This piece is in two movements. The opening slow movement is made up of brass fanfares and woodwind chorales alternating with menacing, mechanistic episodes which gradually gather in weight and gravity, until they threaten to destroy the fabric of the music. From this conflict arises a second, fast movement whose initial exuberance gives way to a further confrontation, this time between the percussion and the rest of the ensemble, which is resolved in a concluding synthesis of ideas from earlier in the piece.
Whilst working on the piece I was struck by reading Michael Tippett’s essay Poets in a Barren Age, in which he characterises the modern age as technologically advanced but imaginatively deprived. At the same time I was also looking at various poems and pictures by William Blake, who saw in the rise of mass production, mechanistic standardisation and conformity the devaluation of the individual work of art. In There is No Natural Religion, Blake wrote “He who sees the infinite in all things sees God. He who sees the Ratio only sees himself only”. Besides rationality, the “Ratio” also relates to the factory – or mill – wheels (“those dark Satanic mills” in Blake’s famous lines), whose cogs interact to provide mechanical advantage.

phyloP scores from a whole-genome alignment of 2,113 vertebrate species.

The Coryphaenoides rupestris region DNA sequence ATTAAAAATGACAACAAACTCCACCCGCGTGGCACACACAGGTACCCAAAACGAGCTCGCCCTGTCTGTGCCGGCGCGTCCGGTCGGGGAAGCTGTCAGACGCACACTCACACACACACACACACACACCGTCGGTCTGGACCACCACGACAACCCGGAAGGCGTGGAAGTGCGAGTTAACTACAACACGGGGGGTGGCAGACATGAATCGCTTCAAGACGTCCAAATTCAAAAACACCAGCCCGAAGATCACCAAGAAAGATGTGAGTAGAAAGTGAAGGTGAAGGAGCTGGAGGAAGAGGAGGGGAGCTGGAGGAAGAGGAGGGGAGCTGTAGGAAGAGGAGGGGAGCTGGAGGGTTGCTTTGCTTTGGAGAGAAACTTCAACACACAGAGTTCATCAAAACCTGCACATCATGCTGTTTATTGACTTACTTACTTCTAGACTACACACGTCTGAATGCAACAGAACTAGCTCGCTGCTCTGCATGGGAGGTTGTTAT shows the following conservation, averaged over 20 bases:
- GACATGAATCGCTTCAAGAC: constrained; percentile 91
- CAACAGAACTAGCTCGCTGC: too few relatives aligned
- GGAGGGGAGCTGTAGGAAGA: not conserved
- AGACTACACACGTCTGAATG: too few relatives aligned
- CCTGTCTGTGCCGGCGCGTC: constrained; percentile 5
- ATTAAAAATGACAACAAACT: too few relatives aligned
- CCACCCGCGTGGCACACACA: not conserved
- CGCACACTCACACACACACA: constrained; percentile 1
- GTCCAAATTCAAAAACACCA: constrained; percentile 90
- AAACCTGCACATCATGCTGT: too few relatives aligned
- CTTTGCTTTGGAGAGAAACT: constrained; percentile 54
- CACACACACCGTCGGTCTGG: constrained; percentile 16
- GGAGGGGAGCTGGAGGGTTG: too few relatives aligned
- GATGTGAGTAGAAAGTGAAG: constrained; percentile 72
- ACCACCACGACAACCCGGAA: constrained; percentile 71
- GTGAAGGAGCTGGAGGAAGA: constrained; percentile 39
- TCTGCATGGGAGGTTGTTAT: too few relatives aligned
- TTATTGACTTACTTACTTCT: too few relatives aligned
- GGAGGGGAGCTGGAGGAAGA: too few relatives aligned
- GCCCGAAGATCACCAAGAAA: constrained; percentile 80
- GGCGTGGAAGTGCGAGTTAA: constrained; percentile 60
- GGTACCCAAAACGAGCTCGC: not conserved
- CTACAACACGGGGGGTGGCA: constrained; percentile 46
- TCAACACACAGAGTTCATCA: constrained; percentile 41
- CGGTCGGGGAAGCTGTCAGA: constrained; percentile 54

Fast-forwarding to the present day, I re-imagined the endlessly turning mill-wheel as a half-listened-to iPod or personal stereo, mindlessly repeating the same section of music. The contrast between the vitality of live musicmaking and the disembodiment of reproduced sound is explored right at the centre of my piece where, between the two movements, the music becomes stuck in a distracted, repetitive reverie: a total internal reflection in which, paraphrasing Blake, we see “ourselves only”.
Richard Causton, revised in 2010
First performed by BCMG conducted by Diego Masson on 16 October 2009, at CBSO Centre Birmingham.